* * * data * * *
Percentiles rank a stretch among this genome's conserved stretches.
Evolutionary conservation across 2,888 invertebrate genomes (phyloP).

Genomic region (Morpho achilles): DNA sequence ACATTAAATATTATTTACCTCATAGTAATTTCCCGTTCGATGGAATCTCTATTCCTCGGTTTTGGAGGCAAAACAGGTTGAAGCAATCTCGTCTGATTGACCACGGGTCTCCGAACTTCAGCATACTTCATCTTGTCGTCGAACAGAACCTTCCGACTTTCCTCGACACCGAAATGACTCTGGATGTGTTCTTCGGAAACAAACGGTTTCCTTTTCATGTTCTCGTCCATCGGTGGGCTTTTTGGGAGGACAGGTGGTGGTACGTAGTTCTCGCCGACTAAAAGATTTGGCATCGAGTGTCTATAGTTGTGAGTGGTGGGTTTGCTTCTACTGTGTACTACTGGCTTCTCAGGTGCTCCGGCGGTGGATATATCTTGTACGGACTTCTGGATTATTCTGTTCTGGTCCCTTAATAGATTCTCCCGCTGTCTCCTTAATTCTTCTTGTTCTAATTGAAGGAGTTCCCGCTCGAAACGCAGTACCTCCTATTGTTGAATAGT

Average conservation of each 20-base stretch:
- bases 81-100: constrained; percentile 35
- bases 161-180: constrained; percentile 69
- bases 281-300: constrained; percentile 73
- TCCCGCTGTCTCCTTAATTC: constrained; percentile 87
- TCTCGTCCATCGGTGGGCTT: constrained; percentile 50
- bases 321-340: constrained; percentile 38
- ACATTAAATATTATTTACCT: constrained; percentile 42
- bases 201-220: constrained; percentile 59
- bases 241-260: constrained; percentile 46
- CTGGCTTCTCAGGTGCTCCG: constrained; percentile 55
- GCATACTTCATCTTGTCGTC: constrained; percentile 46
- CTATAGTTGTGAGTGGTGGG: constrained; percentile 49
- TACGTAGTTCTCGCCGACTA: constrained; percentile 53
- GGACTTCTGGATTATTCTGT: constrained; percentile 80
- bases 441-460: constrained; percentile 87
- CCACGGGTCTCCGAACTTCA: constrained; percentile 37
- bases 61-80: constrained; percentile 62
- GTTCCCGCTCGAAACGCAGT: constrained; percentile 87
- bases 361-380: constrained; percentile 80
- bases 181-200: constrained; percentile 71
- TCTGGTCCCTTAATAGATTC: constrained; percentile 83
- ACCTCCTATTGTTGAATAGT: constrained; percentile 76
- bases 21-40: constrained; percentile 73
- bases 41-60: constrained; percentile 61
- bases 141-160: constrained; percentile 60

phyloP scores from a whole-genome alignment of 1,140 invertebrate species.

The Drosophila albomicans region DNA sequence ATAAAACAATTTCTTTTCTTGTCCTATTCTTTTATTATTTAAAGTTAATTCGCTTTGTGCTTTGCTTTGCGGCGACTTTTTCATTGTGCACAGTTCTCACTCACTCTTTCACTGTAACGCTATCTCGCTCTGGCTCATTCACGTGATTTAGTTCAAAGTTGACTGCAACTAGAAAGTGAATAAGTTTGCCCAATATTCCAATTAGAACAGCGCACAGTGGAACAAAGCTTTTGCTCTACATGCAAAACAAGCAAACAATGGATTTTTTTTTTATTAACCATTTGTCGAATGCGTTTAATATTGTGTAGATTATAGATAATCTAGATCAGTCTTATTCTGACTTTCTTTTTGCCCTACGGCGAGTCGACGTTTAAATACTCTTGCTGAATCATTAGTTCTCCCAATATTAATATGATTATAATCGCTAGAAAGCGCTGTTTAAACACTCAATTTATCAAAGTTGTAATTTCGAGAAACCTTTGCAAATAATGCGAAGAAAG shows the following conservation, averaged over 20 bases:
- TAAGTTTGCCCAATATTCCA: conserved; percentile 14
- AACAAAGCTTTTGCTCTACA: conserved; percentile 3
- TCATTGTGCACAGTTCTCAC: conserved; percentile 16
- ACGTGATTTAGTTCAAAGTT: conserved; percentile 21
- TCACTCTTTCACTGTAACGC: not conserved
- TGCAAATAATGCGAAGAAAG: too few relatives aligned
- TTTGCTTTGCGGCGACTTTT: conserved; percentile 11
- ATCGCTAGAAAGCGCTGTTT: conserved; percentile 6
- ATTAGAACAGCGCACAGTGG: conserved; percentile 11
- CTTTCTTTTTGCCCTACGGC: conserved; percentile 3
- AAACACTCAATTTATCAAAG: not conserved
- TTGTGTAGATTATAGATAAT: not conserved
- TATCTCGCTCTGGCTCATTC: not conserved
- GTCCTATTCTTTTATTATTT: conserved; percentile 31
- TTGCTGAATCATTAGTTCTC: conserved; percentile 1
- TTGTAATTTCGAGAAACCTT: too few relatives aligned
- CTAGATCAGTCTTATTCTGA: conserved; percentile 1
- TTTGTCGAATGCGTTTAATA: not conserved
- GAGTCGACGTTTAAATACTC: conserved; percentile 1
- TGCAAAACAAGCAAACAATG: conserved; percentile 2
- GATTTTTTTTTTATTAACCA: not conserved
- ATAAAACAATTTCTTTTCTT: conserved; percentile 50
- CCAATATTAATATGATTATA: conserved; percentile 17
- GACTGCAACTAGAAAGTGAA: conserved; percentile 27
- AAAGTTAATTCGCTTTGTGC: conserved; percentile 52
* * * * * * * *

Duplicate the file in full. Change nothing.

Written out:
Percentiles rank a stretch among this genome's conserved stretches.
Evolutionary conservation across 2,888 invertebrate genomes (phyloP).

Genomic region (Morpho achilles): DNA sequence ACATTAAATATTATTTACCTCATAGTAATTTCCCGTTCGATGGAATCTCTATTCCTCGGTTTTGGAGGCAAAACAGGTTGAAGCAATCTCGTCTGATTGACCACGGGTCTCCGAACTTCAGCATACTTCATCTTGTCGTCGAACAGAACCTTCCGACTTTCCTCGACACCGAAATGACTCTGGATGTGTTCTTCGGAAACAAACGGTTTCCTTTTCATGTTCTCGTCCATCGGTGGGCTTTTTGGGAGGACAGGTGGTGGTACGTAGTTCTCGCCGACTAAAAGATTTGGCATCGAGTGTCTATAGTTGTGAGTGGTGGGTTTGCTTCTACTGTGTACTACTGGCTTCTCAGGTGCTCCGGCGGTGGATATATCTTGTACGGACTTCTGGATTATTCTGTTCTGGTCCCTTAATAGATTCTCCCGCTGTCTCCTTAATTCTTCTTGTTCTAATTGAAGGAGTTCCCGCTCGAAACGCAGTACCTCCTATTGTTGAATAGT

Average conservation of each 20-base stretch:
- bases 81-100: constrained; percentile 35
- bases 161-180: constrained; percentile 69
- bases 281-300: constrained; percentile 73
- TCCCGCTGTCTCCTTAATTC: constrained; percentile 87
- TCTCGTCCATCGGTGGGCTT: constrained; percentile 50
- bases 321-340: constrained; percentile 38
- ACATTAAATATTATTTACCT: constrained; percentile 42
- bases 201-220: constrained; percentile 59
- bases 241-260: constrained; percentile 46
- CTGGCTTCTCAGGTGCTCCG: constrained; percentile 55
- GCATACTTCATCTTGTCGTC: constrained; percentile 46
- CTATAGTTGTGAGTGGTGGG: constrained; percentile 49
- TACGTAGTTCTCGCCGACTA: constrained; percentile 53
- GGACTTCTGGATTATTCTGT: constrained; percentile 80
- bases 441-460: constrained; percentile 87
- CCACGGGTCTCCGAACTTCA: constrained; percentile 37
- bases 61-80: constrained; percentile 62
- GTTCCCGCTCGAAACGCAGT: constrained; percentile 87
- bases 361-380: constrained; percentile 80
- bases 181-200: constrained; percentile 71
- TCTGGTCCCTTAATAGATTC: constrained; percentile 83
- ACCTCCTATTGTTGAATAGT: constrained; percentile 76
- bases 21-40: constrained; percentile 73
- bases 41-60: constrained; percentile 61
- bases 141-160: constrained; percentile 60

phyloP scores from a whole-genome alignment of 1,140 invertebrate species.

The Drosophila albomicans region DNA sequence ATAAAACAATTTCTTTTCTTGTCCTATTCTTTTATTATTTAAAGTTAATTCGCTTTGTGCTTTGCTTTGCGGCGACTTTTTCATTGTGCACAGTTCTCACTCACTCTTTCACTGTAACGCTATCTCGCTCTGGCTCATTCACGTGATTTAGTTCAAAGTTGACTGCAACTAGAAAGTGAATAAGTTTGCCCAATATTCCAATTAGAACAGCGCACAGTGGAACAAAGCTTTTGCTCTACATGCAAAACAAGCAAACAATGGATTTTTTTTTTATTAACCATTTGTCGAATGCGTTTAATATTGTGTAGATTATAGATAATCTAGATCAGTCTTATTCTGACTTTCTTTTTGCCCTACGGCGAGTCGACGTTTAAATACTCTTGCTGAATCATTAGTTCTCCCAATATTAATATGATTATAATCGCTAGAAAGCGCTGTTTAAACACTCAATTTATCAAAGTTGTAATTTCGAGAAACCTTTGCAAATAATGCGAAGAAAG shows the following conservation, averaged over 20 bases:
- TAAGTTTGCCCAATATTCCA: conserved; percentile 14
- AACAAAGCTTTTGCTCTACA: conserved; percentile 3
- TCATTGTGCACAGTTCTCAC: conserved; percentile 16
- ACGTGATTTAGTTCAAAGTT: conserved; percentile 21
- TCACTCTTTCACTGTAACGC: not conserved
- TGCAAATAATGCGAAGAAAG: too few relatives aligned
- TTTGCTTTGCGGCGACTTTT: conserved; percentile 11
- ATCGCTAGAAAGCGCTGTTT: conserved; percentile 6
- ATTAGAACAGCGCACAGTGG: conserved; percentile 11
- CTTTCTTTTTGCCCTACGGC: conserved; percentile 3
- AAACACTCAATTTATCAAAG: not conserved
- TTGTGTAGATTATAGATAAT: not conserved
- TATCTCGCTCTGGCTCATTC: not conserved
- GTCCTATTCTTTTATTATTT: conserved; percentile 31
- TTGCTGAATCATTAGTTCTC: conserved; percentile 1
- TTGTAATTTCGAGAAACCTT: too few relatives aligned
- CTAGATCAGTCTTATTCTGA: conserved; percentile 1
- TTTGTCGAATGCGTTTAATA: not conserved
- GAGTCGACGTTTAAATACTC: conserved; percentile 1
- TGCAAAACAAGCAAACAATG: conserved; percentile 2
- GATTTTTTTTTTATTAACCA: not conserved
- ATAAAACAATTTCTTTTCTT: conserved; percentile 50
- CCAATATTAATATGATTATA: conserved; percentile 17
- GACTGCAACTAGAAAGTGAA: conserved; percentile 27
- AAAGTTAATTCGCTTTGTGC: conserved; percentile 52